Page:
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New Uniform Act allows electronic mortgage filing.

THE NEW UNIFORM REAL PROPERTY ELECtronic Recording Act (URPERA), which gives county clerks and recorders the legal authority to prepare for electronic recording of real property records, has been approved by the National Conference of Commissioners, Chicago. URPERA will create legislation authorizing land records officials to begin accepting and storing records in electronic form.

"The objective of the Uniform Real Property Electronic Recordation Act is cheaper and faster real estate sales," said John McCabe, NCCUSL's legislative director.

In the past few years, many local real estate recorders have developed a strong interest in converting their traditional paper-based land-recording systems to electronic form. Some individual recorders have set up digital systems, although often without much clear legal authority to do so. Most states have little or no legislation authorizing electronic recording, and the few statutes that do exist are mostly piecemeal, dealing with isolated issues rather than taking a comprehensive view of the necessary legal developments, according to NCCUSL.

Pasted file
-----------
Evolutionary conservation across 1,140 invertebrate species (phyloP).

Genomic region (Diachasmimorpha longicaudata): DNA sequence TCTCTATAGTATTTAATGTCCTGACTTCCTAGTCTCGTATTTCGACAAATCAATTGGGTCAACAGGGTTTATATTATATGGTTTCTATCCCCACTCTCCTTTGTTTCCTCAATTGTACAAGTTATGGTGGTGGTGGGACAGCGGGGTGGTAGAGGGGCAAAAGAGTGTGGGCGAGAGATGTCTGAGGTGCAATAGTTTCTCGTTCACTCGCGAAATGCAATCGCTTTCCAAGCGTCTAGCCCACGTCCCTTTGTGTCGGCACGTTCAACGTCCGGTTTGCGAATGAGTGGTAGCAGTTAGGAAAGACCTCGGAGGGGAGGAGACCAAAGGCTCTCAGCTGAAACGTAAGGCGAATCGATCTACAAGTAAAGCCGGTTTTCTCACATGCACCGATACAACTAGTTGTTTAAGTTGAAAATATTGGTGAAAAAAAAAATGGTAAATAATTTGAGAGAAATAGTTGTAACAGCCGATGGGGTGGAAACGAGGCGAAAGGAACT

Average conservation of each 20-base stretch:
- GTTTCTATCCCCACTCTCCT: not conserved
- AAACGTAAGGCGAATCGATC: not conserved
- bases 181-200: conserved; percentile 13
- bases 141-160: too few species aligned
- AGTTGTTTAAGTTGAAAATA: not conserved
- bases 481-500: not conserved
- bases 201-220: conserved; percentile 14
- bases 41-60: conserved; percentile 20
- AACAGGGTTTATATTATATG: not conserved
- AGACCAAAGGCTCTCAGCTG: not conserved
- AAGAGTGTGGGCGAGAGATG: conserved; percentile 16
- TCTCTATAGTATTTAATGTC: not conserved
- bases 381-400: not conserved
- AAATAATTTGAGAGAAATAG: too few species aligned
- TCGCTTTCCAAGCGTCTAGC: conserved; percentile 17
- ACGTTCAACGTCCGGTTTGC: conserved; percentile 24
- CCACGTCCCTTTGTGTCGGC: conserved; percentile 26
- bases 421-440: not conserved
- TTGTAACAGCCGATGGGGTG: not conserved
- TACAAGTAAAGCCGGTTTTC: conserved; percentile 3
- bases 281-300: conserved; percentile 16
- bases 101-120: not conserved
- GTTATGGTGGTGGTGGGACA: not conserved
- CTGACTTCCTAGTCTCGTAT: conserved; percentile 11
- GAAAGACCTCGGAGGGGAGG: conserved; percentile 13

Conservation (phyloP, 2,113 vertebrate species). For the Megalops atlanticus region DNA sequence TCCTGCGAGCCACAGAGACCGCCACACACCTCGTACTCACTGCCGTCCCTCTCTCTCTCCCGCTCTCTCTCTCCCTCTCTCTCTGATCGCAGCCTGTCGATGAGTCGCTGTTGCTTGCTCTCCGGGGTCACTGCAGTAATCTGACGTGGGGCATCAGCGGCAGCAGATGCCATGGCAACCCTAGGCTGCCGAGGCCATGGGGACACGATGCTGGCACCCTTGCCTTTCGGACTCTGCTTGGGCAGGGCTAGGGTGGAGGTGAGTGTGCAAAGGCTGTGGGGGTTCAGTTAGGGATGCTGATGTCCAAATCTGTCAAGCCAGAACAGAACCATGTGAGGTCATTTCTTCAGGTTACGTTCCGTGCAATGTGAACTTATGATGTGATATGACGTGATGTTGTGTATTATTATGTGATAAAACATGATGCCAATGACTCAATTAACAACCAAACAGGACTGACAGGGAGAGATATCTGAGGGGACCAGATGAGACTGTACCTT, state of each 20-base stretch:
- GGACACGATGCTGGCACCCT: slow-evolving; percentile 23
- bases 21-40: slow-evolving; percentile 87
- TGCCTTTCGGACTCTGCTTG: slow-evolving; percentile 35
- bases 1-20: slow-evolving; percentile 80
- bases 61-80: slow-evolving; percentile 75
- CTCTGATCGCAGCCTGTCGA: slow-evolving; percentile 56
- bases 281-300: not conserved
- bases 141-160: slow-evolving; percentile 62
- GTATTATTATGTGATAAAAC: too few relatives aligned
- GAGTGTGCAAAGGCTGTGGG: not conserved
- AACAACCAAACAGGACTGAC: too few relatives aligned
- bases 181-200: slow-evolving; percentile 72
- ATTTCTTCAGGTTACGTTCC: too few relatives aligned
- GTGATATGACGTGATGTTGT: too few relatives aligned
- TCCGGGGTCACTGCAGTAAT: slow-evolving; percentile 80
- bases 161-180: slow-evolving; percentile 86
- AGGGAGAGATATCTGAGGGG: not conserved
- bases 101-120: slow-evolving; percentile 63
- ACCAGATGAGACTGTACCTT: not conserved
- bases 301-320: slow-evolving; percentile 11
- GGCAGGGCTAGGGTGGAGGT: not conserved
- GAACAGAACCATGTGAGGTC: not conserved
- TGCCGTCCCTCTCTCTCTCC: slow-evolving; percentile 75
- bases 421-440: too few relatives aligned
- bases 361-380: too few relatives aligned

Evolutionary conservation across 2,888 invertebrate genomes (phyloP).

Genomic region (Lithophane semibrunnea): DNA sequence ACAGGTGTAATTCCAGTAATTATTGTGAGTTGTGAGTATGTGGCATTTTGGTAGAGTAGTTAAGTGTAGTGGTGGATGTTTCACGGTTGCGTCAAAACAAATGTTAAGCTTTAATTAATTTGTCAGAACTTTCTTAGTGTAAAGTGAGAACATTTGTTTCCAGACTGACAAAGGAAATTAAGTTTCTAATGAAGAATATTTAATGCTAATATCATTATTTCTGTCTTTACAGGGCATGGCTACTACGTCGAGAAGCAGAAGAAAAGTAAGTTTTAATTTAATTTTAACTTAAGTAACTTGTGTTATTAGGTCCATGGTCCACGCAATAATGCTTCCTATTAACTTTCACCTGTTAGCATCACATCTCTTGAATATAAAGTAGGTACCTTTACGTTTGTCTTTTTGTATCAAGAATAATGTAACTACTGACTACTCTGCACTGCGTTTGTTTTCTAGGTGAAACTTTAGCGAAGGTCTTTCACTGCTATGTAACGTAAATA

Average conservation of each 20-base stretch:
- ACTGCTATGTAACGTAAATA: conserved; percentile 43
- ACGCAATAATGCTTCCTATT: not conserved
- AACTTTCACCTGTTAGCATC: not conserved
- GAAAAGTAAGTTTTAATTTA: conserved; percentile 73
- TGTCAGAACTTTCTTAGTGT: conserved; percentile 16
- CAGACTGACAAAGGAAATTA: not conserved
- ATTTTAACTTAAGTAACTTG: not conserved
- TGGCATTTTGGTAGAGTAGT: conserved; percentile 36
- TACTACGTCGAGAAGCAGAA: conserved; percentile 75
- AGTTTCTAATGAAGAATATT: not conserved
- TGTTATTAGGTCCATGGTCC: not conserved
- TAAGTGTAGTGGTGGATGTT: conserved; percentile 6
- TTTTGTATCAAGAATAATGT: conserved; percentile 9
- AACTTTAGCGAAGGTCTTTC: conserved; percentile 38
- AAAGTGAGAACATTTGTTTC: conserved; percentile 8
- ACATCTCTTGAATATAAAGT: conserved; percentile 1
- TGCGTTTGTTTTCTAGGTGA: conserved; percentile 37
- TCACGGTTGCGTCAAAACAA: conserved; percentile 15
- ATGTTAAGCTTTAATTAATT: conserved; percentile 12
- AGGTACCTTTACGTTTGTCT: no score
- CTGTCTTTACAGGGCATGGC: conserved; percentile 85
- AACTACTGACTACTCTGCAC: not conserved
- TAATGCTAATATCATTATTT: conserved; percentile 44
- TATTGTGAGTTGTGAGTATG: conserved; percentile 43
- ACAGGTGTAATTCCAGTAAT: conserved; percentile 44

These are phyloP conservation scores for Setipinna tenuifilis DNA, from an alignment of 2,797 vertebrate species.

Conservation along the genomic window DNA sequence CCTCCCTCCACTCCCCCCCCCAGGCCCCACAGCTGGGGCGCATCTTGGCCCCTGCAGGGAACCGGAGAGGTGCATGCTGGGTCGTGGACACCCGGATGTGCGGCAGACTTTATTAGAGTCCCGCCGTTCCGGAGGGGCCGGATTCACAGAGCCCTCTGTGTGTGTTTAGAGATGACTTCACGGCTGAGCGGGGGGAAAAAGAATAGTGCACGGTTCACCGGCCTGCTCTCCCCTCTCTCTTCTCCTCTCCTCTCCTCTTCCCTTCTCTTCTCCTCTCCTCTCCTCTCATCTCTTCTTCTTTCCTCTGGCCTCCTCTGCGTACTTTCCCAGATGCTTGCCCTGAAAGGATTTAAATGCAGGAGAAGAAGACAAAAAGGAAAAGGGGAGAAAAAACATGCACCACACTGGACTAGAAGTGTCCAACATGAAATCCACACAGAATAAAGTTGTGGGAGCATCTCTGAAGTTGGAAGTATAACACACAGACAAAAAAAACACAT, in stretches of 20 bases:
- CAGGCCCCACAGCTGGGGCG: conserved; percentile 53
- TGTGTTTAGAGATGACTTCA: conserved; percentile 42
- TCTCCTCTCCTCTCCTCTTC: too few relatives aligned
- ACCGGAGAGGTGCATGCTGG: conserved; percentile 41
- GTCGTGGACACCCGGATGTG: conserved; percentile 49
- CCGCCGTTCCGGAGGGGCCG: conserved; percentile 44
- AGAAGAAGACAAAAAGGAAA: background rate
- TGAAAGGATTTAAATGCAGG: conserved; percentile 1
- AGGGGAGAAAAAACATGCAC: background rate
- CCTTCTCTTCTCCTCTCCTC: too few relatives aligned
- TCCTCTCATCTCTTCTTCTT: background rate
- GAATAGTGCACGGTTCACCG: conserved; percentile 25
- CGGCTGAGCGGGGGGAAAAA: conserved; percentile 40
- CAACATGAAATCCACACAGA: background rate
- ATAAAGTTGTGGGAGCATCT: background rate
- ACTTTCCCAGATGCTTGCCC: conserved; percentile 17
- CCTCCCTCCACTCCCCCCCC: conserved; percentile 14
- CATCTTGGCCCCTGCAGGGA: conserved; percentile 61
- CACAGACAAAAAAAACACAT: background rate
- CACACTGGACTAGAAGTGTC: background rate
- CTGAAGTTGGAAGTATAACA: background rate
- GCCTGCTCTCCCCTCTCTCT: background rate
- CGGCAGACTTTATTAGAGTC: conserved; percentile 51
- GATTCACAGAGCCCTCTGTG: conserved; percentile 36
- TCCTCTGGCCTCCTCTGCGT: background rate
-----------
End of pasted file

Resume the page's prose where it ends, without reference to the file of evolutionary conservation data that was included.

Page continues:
Acts such as the Uniform Electronic Transactions Act (UETA) and the federal Electronic Signatures in Global and National Commerce Act (E-SIGN) contain certain provisions that would clear the way for digital recording of real estate documents by local recorders' offices. Many state laws, however, still require recorded real estate documents to be submitted on paper or to be in writing, NCCUSL maintains. URPERA, in authorizing recording of real estate documents that are in electronic form, would supersede traditional paper-based statutory requirements. In addition, recorders may need other legal elements in order to carry out electronic recording. Those elements can include matters such as the authority to establish standard real estate document forms, authority to record by reference to such forms, authority to fix appropriate fees for electronic recording and to collect fees electronically.

The goal of URPERA is to create legislation authorizing land records officials to begin accepting records in electronic form, storing electronic records and setting up systems for searching for and receiving them. The intent is only to authorize such activities, not to mandate them. The act also establishes a state electronic recording commission. Under URPERA, a state agency is charged with adopting standards for the receipt, recordation and retrieval of electronic documents.
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Title Annotation:TechNewz
Publication:Mortgage Banking
Geographic Code:1USA
Date:Sep 1, 2004
Previous Article:HUD awards $750 million contract to EDS.
Next Article:U.S. Recordings and ACS form eRecord alliance.

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